#types time string addr port addr port enum string interval count count string bool bool count string count count count count set[string] string
1258531221.486539 Cz8F3O3rmUNrd0OxS5 68 7 udp dhcp 0.163820 301 300 SF - - 0 Dd 1 329 1 328 - 1:aWZfLIquYlCxKGuJ62fQGlgFzAI=
1258531680.237254 CeJFOE1CNssyQjfJo1 137 137 udp dns 3.780125 350 0 S0 - - 546 0 0 - 1:fLbpXGtS1VgDhqUW+WYaP0v+NuA=

And here's a http.log with a different header:

#separator \x09
#set_separator ,
#empty_field (empty)
#unset_field -
#path http
#open 2019-06-07-14-30-44
#fields ts uid id.orig_h id.orig_p id.resp_h id.resp_p trans_depth method host uri referrer version user_agent request_body_len response_body_len status_code status_msg info_code info_msg tags username password proxied orig_fuids orig_filenames orig_mime_types resp_fuids resp_filenames resp_mime_types
#types time string addr port addr port count string string string string string string count count count string count string set[enum] string string set[string] vector[string] vector[string] vector[string] vector[string] vector[string] vector[string]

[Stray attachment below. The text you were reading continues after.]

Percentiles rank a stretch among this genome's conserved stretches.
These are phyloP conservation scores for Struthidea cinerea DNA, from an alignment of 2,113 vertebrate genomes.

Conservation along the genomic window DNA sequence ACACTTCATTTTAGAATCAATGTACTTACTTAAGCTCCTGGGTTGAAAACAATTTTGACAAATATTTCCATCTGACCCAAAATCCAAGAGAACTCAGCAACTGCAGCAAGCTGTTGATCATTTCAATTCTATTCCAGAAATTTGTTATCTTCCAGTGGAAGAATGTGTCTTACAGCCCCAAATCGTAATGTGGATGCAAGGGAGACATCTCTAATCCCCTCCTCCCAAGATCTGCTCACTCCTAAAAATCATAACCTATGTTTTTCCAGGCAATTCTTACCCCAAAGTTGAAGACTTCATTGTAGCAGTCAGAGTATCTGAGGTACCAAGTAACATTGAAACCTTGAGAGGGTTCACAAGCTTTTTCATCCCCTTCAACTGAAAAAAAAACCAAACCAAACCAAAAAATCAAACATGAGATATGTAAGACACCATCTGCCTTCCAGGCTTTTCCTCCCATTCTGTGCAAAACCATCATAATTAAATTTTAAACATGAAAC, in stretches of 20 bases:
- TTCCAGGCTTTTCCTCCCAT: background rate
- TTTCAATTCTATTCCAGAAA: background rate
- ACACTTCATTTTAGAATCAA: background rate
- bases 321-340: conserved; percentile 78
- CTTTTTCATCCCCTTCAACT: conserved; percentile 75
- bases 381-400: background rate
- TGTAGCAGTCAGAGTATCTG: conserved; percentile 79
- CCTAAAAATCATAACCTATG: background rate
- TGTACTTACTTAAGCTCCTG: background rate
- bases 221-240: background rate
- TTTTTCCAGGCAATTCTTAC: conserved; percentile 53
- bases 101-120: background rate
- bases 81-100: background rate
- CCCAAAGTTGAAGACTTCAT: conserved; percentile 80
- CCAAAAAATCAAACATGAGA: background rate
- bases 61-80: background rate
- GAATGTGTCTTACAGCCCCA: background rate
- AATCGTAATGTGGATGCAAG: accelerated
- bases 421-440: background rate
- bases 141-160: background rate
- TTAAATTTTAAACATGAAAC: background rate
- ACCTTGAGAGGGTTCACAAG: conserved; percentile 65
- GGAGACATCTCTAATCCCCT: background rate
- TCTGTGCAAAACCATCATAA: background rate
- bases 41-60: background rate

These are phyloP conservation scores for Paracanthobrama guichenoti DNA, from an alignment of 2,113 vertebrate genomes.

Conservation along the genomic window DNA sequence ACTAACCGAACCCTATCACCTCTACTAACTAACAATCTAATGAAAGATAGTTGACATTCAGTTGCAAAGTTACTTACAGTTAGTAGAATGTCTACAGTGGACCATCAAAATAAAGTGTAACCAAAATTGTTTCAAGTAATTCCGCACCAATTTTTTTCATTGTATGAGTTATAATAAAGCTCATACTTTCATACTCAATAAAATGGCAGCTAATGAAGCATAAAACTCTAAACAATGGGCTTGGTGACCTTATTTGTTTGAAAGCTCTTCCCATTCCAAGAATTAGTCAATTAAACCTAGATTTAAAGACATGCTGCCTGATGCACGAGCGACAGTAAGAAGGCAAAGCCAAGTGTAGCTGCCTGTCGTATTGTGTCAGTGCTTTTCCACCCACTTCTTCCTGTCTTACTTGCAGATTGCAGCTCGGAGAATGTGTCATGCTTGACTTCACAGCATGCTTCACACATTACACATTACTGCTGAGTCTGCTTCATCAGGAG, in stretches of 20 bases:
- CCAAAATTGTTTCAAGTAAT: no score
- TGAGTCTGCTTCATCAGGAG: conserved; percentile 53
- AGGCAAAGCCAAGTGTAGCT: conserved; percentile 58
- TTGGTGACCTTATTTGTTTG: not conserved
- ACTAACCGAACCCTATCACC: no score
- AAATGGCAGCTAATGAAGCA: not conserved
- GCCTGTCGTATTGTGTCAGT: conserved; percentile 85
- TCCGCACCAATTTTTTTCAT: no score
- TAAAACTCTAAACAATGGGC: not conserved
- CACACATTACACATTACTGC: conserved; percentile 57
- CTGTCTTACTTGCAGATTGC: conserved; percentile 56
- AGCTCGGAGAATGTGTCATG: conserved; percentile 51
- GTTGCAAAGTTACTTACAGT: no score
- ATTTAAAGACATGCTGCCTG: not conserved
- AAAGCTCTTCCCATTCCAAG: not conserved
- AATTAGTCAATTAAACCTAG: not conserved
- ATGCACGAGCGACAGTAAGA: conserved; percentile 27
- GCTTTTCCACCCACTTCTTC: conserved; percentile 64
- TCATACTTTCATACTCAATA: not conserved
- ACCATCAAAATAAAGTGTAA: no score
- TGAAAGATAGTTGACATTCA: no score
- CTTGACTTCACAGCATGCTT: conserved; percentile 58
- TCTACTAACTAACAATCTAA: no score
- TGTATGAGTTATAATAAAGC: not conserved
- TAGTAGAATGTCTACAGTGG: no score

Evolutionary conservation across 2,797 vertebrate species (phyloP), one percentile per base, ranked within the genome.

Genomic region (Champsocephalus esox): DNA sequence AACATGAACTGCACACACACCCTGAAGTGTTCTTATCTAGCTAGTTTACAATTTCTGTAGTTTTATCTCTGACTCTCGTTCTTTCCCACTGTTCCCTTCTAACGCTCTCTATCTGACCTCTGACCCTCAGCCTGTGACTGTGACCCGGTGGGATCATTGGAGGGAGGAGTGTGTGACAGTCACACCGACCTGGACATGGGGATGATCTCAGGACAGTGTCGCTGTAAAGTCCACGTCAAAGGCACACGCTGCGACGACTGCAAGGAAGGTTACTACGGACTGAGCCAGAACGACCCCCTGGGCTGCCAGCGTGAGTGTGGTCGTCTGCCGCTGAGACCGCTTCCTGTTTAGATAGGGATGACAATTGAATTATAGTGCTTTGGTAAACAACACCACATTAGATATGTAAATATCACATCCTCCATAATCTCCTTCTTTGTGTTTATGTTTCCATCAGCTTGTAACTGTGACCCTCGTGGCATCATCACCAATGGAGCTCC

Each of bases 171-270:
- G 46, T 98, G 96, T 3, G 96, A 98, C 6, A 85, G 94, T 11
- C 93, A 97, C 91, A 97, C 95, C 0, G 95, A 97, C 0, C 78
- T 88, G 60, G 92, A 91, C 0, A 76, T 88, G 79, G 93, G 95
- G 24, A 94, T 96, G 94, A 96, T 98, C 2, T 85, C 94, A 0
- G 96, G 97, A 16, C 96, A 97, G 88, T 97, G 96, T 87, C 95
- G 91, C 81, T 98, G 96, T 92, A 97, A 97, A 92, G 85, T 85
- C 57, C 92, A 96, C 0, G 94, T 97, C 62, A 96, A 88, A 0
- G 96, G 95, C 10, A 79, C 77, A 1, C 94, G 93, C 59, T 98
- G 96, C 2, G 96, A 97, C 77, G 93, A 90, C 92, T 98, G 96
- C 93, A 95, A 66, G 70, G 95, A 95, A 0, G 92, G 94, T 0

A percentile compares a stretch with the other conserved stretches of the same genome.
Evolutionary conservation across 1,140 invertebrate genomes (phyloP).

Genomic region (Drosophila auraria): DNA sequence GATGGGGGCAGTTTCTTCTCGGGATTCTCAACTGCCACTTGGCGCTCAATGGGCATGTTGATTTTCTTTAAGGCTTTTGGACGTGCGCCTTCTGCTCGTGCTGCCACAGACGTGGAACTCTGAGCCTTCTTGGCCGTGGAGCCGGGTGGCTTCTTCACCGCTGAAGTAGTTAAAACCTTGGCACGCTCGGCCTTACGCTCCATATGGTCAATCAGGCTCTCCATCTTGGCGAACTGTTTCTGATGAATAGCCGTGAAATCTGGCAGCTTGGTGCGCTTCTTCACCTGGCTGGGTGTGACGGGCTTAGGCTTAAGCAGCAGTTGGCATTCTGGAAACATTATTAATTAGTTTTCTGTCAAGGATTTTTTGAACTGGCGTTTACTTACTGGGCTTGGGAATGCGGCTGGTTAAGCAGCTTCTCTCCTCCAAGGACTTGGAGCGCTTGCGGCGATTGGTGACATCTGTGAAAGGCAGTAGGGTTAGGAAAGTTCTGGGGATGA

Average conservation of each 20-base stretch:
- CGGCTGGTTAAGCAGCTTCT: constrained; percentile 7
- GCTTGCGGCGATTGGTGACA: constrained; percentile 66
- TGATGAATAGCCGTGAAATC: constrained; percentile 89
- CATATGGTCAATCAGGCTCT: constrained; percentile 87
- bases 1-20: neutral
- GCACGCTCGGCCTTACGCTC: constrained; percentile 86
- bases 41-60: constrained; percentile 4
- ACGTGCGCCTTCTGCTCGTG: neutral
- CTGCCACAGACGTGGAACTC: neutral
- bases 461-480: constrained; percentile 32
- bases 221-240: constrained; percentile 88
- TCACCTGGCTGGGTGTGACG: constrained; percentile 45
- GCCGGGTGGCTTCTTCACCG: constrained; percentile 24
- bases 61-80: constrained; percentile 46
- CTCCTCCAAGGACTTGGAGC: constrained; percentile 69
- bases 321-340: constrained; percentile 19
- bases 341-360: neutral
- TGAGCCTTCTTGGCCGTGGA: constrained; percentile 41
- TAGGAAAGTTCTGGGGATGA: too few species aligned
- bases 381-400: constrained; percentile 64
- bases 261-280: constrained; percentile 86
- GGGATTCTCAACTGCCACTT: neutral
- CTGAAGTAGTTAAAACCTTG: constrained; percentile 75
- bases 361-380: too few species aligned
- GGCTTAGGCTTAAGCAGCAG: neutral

1258535653.087137 CUk3vSsgfU9oCghL4 1191 1 HEAD /v9/windowsupdate/redir/ - 1.1 Windows-Update-Agent 0 0 20OK - - (empty) - - - - - - - -
1258535655.525107 Cc6Alh3FtTOAqNSIx2 1192 80 1 HEAD /v9/windowsupdate/selfupdate/ - 1.1 Windows-Update-Agent 0 200 OK - - (empty) - - - - - - -

Many Zeek users would now resort to their downstream log management tool, assuming it supports the custom TSV format. Zeek also comes with small helper utility zeek-cut for light-weight reshaping of this TSV format. For example:

zeek-cut id.orig_h id.resp_h < conn.log

This selects the columns id.orig_h and id.resp_h. Back in the days, many folks used awk to extract fields by their position, e.g., with $4, $7, $9. This is not only difficult to understand, but also brittle, since Zeek schemas can change based on configuration. With zeek-cut, it's at least a bit more robust.